The Avengers: Go See It!


I’m writing on three hours of sleep, so this post could totally suck. You have been warned.

So I had an interesting night. Every now and then, the Campus Activities Board at Austin College pays for an entire room at a movie theater at a midnight release when a really popular movie comes out so the students who are willing to neglect their studies and come out early enough get a movie for free while being cramped by annoying freshman. Last night, CAB paid for tickets for The Avengers release. My roommate Neelam and I figured it was our last opportunity to take advantage of it before we graduate, so we went. Long story. For various reasons we had to sit through the Lucky One. Can you say awkward? I come out of The High School Musical generation (not proud of that). I should not have to see a MILF reaching into Zac Efron’s pants. Since this is a movie review blog, I will give this movie a score. How about, in honor of the title, I give it a 1?

However, I am writing to talk about The Avengers, which somehow was worth watching Zac Efron thrusting. I don’t love superhero movies. I’ll see them, but they’re not at the top of my list. So when I saw the trailer, I wasn’t excited. Yawn, okay, now they’re a team. Yada yada yada. Boy, was I wrong.  I am so glad I saw this movie, because it was awesome. Well written. Great cast. Action that doesn’t melt your mind. And Joss Whedon’s signature hilarious beats throughout. I liked Marc Ruffalo much better than Eric Bana as The Hulk. And when did Scarlet Johansson get to be such a bad ass? I’ve always enjoyed her acting skills, but I didn’t know she packed such a punch. More importantly, this movie is not just escapist. It brings up issues and themes very relevant to modern society. The obvious one that is in pretty much every hero movie is the question, what makes a hero? This comes up many times in the movie, especially when Captain America challenges Iron Man, saying he’s not a hero. Just a narcissist playing with toys. And quite obviously, considering the nature of the idea of The Avengers, many conflicts about the idea of teamwork are brought up. And also the ethics of creating weapons of mass destruction even if it is for defense.

My regular readers know I love complaining about bad movies, but I’m even more delighted to find good ones, especially if my expectations are completely debunked. However, the Avengers is not without its flaws. The main one that comes to mind regards the Hulk. Halfway through the movie, Bruce Banner loses control (as is inevitable with The Hulk, especially if you put him in giant hovercraft) and turns into the green mean fighting machine. In this scene, Whedon portrays the Hulk as a wild beast out of control. He does not know ally from enemy. He cannot think, cannot be controlled. Then, move to the climax of the movie when the Avengers are all fighting the bad guys together. Banner unleashes the Hulk to fight. However, suddenly, the Hulk seems to have a brain. Yes, he’s fighting savagely, but also he can discriminate between friend and foe. He listens to Captain America’s orders. What happened? This represents a huge disconnect with The Hulk’s character.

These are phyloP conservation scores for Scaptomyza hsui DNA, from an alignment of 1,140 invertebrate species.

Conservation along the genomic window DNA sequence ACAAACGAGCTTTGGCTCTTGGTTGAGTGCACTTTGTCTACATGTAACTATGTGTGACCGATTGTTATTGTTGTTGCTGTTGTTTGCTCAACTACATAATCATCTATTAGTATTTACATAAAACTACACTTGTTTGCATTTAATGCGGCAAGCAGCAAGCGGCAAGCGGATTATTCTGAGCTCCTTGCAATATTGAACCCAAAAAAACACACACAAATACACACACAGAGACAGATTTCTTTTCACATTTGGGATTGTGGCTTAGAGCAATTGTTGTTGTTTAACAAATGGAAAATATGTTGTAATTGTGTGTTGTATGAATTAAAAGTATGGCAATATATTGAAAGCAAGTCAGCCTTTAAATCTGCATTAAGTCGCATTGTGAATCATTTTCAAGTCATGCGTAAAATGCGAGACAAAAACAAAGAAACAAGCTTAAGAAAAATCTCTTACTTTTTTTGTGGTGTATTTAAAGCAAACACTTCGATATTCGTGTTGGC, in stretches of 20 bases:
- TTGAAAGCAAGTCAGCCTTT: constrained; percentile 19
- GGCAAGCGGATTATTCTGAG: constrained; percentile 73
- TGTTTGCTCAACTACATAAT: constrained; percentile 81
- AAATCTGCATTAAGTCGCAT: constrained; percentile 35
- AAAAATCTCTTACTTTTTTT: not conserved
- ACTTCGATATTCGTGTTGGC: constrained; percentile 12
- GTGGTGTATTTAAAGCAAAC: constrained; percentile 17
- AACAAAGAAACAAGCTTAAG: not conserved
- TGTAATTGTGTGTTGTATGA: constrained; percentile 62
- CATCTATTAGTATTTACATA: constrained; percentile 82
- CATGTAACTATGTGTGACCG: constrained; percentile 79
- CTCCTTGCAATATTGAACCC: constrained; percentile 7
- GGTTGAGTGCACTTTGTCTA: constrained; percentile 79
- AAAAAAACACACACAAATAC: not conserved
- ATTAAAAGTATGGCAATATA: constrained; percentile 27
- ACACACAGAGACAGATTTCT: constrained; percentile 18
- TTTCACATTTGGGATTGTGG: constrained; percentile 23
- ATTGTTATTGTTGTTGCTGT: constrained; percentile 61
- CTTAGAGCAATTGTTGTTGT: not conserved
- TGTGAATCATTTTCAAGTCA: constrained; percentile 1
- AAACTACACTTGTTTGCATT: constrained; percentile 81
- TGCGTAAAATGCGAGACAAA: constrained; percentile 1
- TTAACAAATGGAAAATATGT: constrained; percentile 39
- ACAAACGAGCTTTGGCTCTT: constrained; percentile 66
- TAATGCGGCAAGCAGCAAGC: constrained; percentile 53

Also, towards the beginning of the film, after Loki attacks Shield, there is a scene in which he’s talking to a cloaked man. It becomes pretty clear that this ring wraith combined with Hannibal Lector is really in control and a much bigger bad ass than Loki. But we never see him later in the film. It seems like Whedon was trying to allow for a sequel set up, but if that’s true, there should be a scene after the climactic fight with Loki where the audience sees the other bad dude and is reminded, “Hey, the Avengers defeated Loki, but now they need to fight this guy,” if this movie brings in enough money, which I’m sure it will.

For a great ride and a lot of fun, I give this movie a 7.

Crap, now I have to watch all the prequels.